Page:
Is it Safe to Stuff a Turkey?
Why is it Not Safe to Stuff a Turkey?
Cooked stuffing needs to reach 165° F.
This is the same temperature that a turkey (located closer to heat sources than the stuffing) must reach to be considered safe to eat. This is a safety precaution because the stuffing comes into contact with the raw turkey meat when stuffed inside the bird, yet it cooks slower than the meat because of the positioning. The truth is that bacteria can survive in stuffing that has NOT reached 165°F, possibly resulting in foodborne illness. Last year, there were at least 107 hospitalizations due to salmonella in raw turkey  (and that number was prior to Thanksgiving!).
This is a warning from the USDA:
“Even if the turkey itself has reached the safe minimum internal temperature of 165° F as measured in the innermost part of the thigh, the wing and the thickest part of the breast, the stuffing may not have reached a temperature high enough to destroy bacteria that may be present.”
A thermometer cannot reach into the center stuffing to properly measure temperature.
It is recommended to cook turkey to an internal temperature of 165° F, as measured from the innermost thigh. Stuffing inside the cavity of a turkey is further inside than the innermost thigh. Therefore, stuffing may not reach a safe temperature to kill any bacteria that the turkey may have contained if a turkey is cooked to the proper temperature. If the turkey is cooked long enough to ensure that the innermost stuffing has also reached the 165° F temperature, then the turkey meat will most likely be dry.
Why is stuffing cooked inside a turkey potentially unsafe to eat?
Because meat juices came into contact with the stuffing as it was being stuffed and have been dripping into the stuffing as it heats slowly inside the turkey. There is plenty of opportunity for any bacteria that may have been present in the raw turkey to become harbored inside the stuffing. Since the stuffing is surrounded by bones in the central cavity, it will be the last part to reach proper temperature (and nearly impossible to reach with a thermometer).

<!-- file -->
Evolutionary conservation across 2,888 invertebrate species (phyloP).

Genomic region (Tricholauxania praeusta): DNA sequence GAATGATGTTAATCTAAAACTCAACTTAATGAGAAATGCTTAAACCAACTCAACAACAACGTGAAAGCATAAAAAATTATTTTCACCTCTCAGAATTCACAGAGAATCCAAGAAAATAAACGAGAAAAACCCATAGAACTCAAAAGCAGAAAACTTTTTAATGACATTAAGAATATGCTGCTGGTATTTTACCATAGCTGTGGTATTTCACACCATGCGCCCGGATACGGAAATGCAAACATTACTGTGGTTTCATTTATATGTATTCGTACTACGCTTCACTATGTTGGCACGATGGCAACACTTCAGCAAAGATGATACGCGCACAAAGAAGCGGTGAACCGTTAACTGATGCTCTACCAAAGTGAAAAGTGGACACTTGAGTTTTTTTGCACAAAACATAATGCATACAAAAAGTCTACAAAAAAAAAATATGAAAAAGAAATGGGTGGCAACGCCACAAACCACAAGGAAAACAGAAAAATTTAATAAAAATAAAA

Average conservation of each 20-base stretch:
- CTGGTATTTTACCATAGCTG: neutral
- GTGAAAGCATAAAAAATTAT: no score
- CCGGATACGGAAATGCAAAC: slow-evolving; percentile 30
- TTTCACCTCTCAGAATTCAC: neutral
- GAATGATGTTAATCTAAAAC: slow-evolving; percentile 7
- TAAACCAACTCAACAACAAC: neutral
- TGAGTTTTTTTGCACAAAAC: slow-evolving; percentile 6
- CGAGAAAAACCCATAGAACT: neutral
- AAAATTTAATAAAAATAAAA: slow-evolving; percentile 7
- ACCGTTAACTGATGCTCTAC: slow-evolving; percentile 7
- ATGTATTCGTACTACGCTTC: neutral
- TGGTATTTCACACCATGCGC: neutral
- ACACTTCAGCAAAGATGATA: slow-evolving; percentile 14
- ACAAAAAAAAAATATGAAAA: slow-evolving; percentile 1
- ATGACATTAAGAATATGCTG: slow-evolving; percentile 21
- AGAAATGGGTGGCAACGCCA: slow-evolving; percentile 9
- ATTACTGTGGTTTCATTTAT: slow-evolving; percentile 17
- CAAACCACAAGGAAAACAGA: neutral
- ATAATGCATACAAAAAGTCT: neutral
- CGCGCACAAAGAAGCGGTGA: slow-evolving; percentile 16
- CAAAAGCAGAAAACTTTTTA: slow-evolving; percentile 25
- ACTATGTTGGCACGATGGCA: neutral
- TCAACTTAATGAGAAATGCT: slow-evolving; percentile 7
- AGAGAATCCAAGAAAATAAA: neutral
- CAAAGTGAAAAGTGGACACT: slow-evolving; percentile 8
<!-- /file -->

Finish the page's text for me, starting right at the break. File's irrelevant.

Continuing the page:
So, why not wait until the stuffing reaches the proper internal temperature?
If you wait and take the turkey out once the stuffing has been properly cooked, then the turkey meat will most likely be overdone and therefore dry. Plus, it is difficult to find a thermometer long enough to reach the very center of the turkey.
But, don’t skip the stuffing!
The best advice is to cook a casserole of stuffing separate from the bird.
In summary, cooking a stuffed turkey is not the safest option. Given what can happen from eating undercooked poultry, it makes sense to cook stuffing outside of the turkey and not take any chances of getting a food borne illness or giving one to your guests. Besides, turkey and dressing are usually put into separate serving platters anyways, even when a stuffed turkey is prepared.